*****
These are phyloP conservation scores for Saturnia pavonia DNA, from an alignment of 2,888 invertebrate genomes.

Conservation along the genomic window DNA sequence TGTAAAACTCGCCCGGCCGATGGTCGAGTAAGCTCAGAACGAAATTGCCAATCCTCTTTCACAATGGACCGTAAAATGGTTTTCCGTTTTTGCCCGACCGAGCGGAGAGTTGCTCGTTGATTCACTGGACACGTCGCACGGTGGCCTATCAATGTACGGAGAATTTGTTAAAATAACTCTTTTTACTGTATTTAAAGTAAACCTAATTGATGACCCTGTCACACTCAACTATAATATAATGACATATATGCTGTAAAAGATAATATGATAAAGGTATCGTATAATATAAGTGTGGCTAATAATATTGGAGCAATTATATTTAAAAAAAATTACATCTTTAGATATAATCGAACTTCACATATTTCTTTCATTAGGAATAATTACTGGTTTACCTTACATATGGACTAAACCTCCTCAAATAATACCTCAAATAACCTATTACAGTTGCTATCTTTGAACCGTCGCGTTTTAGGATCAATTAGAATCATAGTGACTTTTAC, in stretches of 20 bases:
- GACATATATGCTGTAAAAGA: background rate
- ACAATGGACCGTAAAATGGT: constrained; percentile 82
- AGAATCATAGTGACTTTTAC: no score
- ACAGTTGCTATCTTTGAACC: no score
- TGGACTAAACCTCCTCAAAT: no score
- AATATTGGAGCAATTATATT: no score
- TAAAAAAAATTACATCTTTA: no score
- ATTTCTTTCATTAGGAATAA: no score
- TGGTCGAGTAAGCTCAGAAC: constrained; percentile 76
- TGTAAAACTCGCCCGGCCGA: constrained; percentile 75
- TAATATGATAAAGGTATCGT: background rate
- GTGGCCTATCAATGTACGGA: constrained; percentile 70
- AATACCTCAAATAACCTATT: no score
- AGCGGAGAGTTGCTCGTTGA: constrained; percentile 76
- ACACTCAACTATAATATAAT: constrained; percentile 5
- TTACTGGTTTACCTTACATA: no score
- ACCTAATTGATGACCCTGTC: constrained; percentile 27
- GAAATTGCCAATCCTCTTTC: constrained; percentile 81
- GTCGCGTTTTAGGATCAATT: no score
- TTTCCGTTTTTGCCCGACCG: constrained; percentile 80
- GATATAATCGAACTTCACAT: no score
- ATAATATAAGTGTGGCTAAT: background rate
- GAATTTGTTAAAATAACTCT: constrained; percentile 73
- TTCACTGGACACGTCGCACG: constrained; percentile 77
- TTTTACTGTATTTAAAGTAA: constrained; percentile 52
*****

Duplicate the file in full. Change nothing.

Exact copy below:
These are phyloP conservation scores for Saturnia pavonia DNA, from an alignment of 2,888 invertebrate genomes.

Conservation along the genomic window DNA sequence TGTAAAACTCGCCCGGCCGATGGTCGAGTAAGCTCAGAACGAAATTGCCAATCCTCTTTCACAATGGACCGTAAAATGGTTTTCCGTTTTTGCCCGACCGAGCGGAGAGTTGCTCGTTGATTCACTGGACACGTCGCACGGTGGCCTATCAATGTACGGAGAATTTGTTAAAATAACTCTTTTTACTGTATTTAAAGTAAACCTAATTGATGACCCTGTCACACTCAACTATAATATAATGACATATATGCTGTAAAAGATAATATGATAAAGGTATCGTATAATATAAGTGTGGCTAATAATATTGGAGCAATTATATTTAAAAAAAATTACATCTTTAGATATAATCGAACTTCACATATTTCTTTCATTAGGAATAATTACTGGTTTACCTTACATATGGACTAAACCTCCTCAAATAATACCTCAAATAACCTATTACAGTTGCTATCTTTGAACCGTCGCGTTTTAGGATCAATTAGAATCATAGTGACTTTTAC, in stretches of 20 bases:
- GACATATATGCTGTAAAAGA: background rate
- ACAATGGACCGTAAAATGGT: constrained; percentile 82
- AGAATCATAGTGACTTTTAC: no score
- ACAGTTGCTATCTTTGAACC: no score
- TGGACTAAACCTCCTCAAAT: no score
- AATATTGGAGCAATTATATT: no score
- TAAAAAAAATTACATCTTTA: no score
- ATTTCTTTCATTAGGAATAA: no score
- TGGTCGAGTAAGCTCAGAAC: constrained; percentile 76
- TGTAAAACTCGCCCGGCCGA: constrained; percentile 75
- TAATATGATAAAGGTATCGT: background rate
- GTGGCCTATCAATGTACGGA: constrained; percentile 70
- AATACCTCAAATAACCTATT: no score
- AGCGGAGAGTTGCTCGTTGA: constrained; percentile 76
- ACACTCAACTATAATATAAT: constrained; percentile 5
- TTACTGGTTTACCTTACATA: no score
- ACCTAATTGATGACCCTGTC: constrained; percentile 27
- GAAATTGCCAATCCTCTTTC: constrained; percentile 81
- GTCGCGTTTTAGGATCAATT: no score
- TTTCCGTTTTTGCCCGACCG: constrained; percentile 80
- GATATAATCGAACTTCACAT: no score
- ATAATATAAGTGTGGCTAAT: background rate
- GAATTTGTTAAAATAACTCT: constrained; percentile 73
- TTCACTGGACACGTCGCACG: constrained; percentile 77
- TTTTACTGTATTTAAAGTAA: constrained; percentile 52